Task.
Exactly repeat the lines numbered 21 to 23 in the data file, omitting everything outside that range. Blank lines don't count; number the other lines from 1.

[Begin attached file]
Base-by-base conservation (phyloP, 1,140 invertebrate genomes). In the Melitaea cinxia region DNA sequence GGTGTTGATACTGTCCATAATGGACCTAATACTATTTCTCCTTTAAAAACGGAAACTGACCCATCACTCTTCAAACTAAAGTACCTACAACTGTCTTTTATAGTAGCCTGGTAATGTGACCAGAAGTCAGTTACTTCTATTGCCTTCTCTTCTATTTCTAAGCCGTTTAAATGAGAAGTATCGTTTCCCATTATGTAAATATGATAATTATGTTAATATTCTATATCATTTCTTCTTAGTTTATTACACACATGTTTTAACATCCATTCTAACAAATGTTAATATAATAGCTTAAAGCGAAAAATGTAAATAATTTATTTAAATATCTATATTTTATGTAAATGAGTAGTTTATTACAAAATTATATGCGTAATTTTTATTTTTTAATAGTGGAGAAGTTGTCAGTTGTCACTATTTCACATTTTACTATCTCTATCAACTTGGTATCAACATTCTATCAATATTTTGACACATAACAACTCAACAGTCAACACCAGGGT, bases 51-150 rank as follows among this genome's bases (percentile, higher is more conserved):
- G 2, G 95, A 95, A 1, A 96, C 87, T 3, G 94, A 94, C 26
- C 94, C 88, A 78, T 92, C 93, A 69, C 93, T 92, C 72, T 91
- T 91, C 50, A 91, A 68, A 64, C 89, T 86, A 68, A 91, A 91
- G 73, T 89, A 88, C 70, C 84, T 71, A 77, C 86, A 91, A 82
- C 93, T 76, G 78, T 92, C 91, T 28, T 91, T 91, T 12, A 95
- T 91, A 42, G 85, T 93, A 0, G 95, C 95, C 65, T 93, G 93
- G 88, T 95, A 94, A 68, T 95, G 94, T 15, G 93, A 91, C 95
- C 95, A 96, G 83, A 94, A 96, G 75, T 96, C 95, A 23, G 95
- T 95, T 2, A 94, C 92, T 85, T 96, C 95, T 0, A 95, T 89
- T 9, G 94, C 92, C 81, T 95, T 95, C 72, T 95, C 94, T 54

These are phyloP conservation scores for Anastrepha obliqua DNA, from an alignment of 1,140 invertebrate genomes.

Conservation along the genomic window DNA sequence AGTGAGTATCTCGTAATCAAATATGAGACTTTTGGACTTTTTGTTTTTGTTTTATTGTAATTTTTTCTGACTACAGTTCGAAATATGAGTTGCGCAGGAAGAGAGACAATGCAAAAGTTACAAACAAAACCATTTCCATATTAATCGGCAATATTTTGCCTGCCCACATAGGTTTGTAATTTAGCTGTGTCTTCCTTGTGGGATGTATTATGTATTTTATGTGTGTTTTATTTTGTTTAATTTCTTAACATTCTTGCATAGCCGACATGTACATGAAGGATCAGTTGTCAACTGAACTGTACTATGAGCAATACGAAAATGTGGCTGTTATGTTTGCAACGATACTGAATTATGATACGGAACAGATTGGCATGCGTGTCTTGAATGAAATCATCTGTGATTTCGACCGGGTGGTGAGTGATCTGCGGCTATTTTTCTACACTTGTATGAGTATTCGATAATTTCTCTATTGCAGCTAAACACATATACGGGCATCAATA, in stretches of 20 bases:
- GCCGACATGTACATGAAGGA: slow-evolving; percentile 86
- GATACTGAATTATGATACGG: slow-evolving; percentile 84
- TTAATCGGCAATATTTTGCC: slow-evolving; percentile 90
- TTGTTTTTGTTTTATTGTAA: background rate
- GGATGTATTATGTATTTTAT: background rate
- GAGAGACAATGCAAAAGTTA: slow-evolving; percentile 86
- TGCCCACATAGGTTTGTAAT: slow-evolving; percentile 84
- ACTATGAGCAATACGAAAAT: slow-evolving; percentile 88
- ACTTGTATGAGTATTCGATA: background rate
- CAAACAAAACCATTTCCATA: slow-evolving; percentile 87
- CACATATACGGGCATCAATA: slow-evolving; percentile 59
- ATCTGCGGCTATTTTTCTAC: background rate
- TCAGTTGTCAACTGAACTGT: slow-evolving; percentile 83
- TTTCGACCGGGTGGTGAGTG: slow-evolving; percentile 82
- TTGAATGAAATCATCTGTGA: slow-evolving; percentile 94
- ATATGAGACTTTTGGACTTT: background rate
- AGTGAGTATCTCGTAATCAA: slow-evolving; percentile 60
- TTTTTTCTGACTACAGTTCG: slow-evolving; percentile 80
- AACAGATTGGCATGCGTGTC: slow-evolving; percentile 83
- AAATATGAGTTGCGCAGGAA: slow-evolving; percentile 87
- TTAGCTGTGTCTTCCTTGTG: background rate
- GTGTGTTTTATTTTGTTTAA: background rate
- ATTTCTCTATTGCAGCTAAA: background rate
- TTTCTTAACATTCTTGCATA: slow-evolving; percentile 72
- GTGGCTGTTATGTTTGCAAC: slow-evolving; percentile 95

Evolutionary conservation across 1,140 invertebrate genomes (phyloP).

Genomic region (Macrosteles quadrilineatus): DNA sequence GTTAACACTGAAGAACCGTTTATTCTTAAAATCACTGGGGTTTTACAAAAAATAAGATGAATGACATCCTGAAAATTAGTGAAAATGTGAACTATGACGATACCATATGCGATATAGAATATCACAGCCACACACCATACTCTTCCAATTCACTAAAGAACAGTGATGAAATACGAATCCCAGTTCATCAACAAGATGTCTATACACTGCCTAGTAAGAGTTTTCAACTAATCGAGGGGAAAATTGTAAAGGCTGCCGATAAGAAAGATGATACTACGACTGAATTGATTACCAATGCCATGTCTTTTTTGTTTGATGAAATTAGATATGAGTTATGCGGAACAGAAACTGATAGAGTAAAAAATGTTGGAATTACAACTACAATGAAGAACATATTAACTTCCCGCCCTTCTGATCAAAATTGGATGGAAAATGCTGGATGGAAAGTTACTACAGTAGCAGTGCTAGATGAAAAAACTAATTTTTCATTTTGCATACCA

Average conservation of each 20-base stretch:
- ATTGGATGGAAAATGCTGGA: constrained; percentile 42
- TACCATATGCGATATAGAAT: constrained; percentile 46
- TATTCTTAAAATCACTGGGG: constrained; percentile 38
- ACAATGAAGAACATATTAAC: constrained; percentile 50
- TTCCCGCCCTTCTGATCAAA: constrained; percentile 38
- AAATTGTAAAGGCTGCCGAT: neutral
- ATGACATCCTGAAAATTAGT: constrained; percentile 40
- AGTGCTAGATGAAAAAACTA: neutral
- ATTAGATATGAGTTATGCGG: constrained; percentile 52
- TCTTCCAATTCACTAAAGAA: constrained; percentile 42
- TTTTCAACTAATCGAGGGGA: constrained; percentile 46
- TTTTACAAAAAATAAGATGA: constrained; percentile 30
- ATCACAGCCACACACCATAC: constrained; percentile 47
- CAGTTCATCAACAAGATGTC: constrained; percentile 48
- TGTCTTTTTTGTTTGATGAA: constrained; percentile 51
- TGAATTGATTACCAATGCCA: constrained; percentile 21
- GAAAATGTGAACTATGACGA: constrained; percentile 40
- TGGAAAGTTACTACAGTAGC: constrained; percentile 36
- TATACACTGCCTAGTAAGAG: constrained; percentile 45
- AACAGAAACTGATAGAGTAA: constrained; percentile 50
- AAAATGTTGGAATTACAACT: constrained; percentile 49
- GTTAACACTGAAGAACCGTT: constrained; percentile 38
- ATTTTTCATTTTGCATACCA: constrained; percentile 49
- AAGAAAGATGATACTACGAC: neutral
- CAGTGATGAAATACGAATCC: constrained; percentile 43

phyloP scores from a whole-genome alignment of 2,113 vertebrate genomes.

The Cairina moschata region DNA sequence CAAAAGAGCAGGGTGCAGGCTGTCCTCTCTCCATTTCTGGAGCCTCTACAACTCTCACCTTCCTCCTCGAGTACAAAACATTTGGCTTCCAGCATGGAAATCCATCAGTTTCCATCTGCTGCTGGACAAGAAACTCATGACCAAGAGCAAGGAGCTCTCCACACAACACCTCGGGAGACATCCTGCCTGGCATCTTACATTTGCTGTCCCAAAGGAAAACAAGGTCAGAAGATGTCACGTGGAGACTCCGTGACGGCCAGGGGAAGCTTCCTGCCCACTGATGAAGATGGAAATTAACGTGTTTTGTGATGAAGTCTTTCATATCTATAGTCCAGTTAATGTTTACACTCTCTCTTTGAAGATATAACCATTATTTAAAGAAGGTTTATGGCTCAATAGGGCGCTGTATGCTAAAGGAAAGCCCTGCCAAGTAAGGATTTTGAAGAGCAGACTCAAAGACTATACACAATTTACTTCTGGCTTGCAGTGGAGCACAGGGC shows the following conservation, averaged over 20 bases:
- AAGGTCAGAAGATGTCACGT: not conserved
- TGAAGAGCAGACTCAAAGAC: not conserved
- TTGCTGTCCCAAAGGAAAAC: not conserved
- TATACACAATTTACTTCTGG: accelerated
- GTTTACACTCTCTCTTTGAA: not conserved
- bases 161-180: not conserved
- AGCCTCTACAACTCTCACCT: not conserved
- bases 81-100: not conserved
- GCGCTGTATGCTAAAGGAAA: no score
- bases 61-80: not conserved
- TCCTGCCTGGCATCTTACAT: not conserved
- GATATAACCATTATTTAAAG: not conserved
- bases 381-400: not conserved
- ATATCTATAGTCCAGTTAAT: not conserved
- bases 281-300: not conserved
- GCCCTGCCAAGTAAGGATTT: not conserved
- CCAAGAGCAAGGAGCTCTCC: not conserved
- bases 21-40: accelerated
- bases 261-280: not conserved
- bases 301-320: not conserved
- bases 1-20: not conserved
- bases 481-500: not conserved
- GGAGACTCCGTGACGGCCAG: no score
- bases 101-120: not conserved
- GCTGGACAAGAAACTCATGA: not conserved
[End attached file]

- ACTATGAGCAATACGAAAAT: slow-evolving; percentile 88
- ACTTGTATGAGTATTCGATA: background rate
- CAAACAAAACCATTTCCATA: slow-evolving; percentile 87